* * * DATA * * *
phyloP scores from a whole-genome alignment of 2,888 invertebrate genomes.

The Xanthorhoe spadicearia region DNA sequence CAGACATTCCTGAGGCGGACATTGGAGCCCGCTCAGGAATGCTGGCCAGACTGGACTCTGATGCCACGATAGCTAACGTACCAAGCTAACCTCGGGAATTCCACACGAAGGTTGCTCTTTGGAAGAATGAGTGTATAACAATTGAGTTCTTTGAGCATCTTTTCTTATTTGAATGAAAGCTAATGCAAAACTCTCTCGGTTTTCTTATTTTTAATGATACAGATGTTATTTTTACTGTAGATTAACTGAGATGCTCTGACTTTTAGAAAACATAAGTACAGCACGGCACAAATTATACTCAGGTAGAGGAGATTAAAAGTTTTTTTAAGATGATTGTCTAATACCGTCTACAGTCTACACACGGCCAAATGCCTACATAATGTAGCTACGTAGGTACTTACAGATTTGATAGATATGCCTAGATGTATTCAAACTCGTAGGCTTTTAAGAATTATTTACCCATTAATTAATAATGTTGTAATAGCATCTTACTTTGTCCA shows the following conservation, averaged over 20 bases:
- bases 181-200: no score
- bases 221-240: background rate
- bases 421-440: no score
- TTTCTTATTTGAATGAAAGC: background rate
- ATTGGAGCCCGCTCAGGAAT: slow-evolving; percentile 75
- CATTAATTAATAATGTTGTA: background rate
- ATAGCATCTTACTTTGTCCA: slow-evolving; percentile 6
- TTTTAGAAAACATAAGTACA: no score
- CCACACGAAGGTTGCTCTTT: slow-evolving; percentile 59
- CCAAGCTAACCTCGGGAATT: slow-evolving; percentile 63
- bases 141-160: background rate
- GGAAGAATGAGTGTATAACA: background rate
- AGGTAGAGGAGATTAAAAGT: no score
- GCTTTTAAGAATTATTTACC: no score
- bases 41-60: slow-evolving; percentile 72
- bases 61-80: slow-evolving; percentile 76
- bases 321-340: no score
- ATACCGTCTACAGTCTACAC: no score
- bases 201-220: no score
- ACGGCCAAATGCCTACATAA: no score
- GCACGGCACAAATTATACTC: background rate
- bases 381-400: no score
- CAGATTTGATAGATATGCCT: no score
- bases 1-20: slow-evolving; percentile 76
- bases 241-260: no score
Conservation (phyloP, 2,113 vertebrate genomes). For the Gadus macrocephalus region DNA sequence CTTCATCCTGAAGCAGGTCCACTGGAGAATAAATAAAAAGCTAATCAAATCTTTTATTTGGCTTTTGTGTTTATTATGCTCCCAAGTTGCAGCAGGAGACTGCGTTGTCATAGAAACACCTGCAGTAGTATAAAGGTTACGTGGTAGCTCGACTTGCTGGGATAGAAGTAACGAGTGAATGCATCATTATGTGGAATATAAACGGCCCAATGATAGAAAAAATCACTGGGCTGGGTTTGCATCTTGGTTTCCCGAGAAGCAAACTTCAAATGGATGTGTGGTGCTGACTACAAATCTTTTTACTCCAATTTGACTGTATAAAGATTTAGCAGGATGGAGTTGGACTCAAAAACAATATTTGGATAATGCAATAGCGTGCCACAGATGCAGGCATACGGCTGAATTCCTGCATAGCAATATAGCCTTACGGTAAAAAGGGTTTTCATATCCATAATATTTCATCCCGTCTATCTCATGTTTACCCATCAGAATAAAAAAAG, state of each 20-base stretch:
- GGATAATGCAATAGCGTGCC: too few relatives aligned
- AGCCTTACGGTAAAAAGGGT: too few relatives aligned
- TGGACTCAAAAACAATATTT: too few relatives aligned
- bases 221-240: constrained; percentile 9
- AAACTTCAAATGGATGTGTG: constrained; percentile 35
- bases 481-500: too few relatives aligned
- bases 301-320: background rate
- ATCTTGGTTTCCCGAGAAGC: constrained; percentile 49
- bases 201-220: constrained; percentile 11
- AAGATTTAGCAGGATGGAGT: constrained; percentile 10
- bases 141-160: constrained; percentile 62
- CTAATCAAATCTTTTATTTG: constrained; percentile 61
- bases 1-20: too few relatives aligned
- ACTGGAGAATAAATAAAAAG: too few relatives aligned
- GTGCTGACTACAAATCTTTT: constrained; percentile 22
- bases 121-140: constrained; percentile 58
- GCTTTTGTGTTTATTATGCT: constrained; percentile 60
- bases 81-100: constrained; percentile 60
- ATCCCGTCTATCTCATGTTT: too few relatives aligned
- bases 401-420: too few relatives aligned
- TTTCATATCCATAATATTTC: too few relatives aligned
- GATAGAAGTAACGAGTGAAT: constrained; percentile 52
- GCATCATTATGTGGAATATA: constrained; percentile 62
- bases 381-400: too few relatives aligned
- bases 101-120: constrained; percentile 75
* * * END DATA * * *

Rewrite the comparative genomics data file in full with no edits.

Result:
phyloP scores from a whole-genome alignment of 2,888 invertebrate genomes.

The Xanthorhoe spadicearia region DNA sequence CAGACATTCCTGAGGCGGACATTGGAGCCCGCTCAGGAATGCTGGCCAGACTGGACTCTGATGCCACGATAGCTAACGTACCAAGCTAACCTCGGGAATTCCACACGAAGGTTGCTCTTTGGAAGAATGAGTGTATAACAATTGAGTTCTTTGAGCATCTTTTCTTATTTGAATGAAAGCTAATGCAAAACTCTCTCGGTTTTCTTATTTTTAATGATACAGATGTTATTTTTACTGTAGATTAACTGAGATGCTCTGACTTTTAGAAAACATAAGTACAGCACGGCACAAATTATACTCAGGTAGAGGAGATTAAAAGTTTTTTTAAGATGATTGTCTAATACCGTCTACAGTCTACACACGGCCAAATGCCTACATAATGTAGCTACGTAGGTACTTACAGATTTGATAGATATGCCTAGATGTATTCAAACTCGTAGGCTTTTAAGAATTATTTACCCATTAATTAATAATGTTGTAATAGCATCTTACTTTGTCCA shows the following conservation, averaged over 20 bases:
- bases 181-200: no score
- bases 221-240: background rate
- bases 421-440: no score
- TTTCTTATTTGAATGAAAGC: background rate
- ATTGGAGCCCGCTCAGGAAT: slow-evolving; percentile 75
- CATTAATTAATAATGTTGTA: background rate
- ATAGCATCTTACTTTGTCCA: slow-evolving; percentile 6
- TTTTAGAAAACATAAGTACA: no score
- CCACACGAAGGTTGCTCTTT: slow-evolving; percentile 59
- CCAAGCTAACCTCGGGAATT: slow-evolving; percentile 63
- bases 141-160: background rate
- GGAAGAATGAGTGTATAACA: background rate
- AGGTAGAGGAGATTAAAAGT: no score
- GCTTTTAAGAATTATTTACC: no score
- bases 41-60: slow-evolving; percentile 72
- bases 61-80: slow-evolving; percentile 76
- bases 321-340: no score
- ATACCGTCTACAGTCTACAC: no score
- bases 201-220: no score
- ACGGCCAAATGCCTACATAA: no score
- GCACGGCACAAATTATACTC: background rate
- bases 381-400: no score
- CAGATTTGATAGATATGCCT: no score
- bases 1-20: slow-evolving; percentile 76
- bases 241-260: no score
Conservation (phyloP, 2,113 vertebrate genomes). For the Gadus macrocephalus region DNA sequence CTTCATCCTGAAGCAGGTCCACTGGAGAATAAATAAAAAGCTAATCAAATCTTTTATTTGGCTTTTGTGTTTATTATGCTCCCAAGTTGCAGCAGGAGACTGCGTTGTCATAGAAACACCTGCAGTAGTATAAAGGTTACGTGGTAGCTCGACTTGCTGGGATAGAAGTAACGAGTGAATGCATCATTATGTGGAATATAAACGGCCCAATGATAGAAAAAATCACTGGGCTGGGTTTGCATCTTGGTTTCCCGAGAAGCAAACTTCAAATGGATGTGTGGTGCTGACTACAAATCTTTTTACTCCAATTTGACTGTATAAAGATTTAGCAGGATGGAGTTGGACTCAAAAACAATATTTGGATAATGCAATAGCGTGCCACAGATGCAGGCATACGGCTGAATTCCTGCATAGCAATATAGCCTTACGGTAAAAAGGGTTTTCATATCCATAATATTTCATCCCGTCTATCTCATGTTTACCCATCAGAATAAAAAAAG, state of each 20-base stretch:
- GGATAATGCAATAGCGTGCC: too few relatives aligned
- AGCCTTACGGTAAAAAGGGT: too few relatives aligned
- TGGACTCAAAAACAATATTT: too few relatives aligned
- bases 221-240: constrained; percentile 9
- AAACTTCAAATGGATGTGTG: constrained; percentile 35
- bases 481-500: too few relatives aligned
- bases 301-320: background rate
- ATCTTGGTTTCCCGAGAAGC: constrained; percentile 49
- bases 201-220: constrained; percentile 11
- AAGATTTAGCAGGATGGAGT: constrained; percentile 10
- bases 141-160: constrained; percentile 62
- CTAATCAAATCTTTTATTTG: constrained; percentile 61
- bases 1-20: too few relatives aligned
- ACTGGAGAATAAATAAAAAG: too few relatives aligned
- GTGCTGACTACAAATCTTTT: constrained; percentile 22
- bases 121-140: constrained; percentile 58
- GCTTTTGTGTTTATTATGCT: constrained; percentile 60
- bases 81-100: constrained; percentile 60
- ATCCCGTCTATCTCATGTTT: too few relatives aligned
- bases 401-420: too few relatives aligned
- TTTCATATCCATAATATTTC: too few relatives aligned
- GATAGAAGTAACGAGTGAAT: constrained; percentile 52
- GCATCATTATGTGGAATATA: constrained; percentile 62
- bases 381-400: too few relatives aligned
- bases 101-120: constrained; percentile 75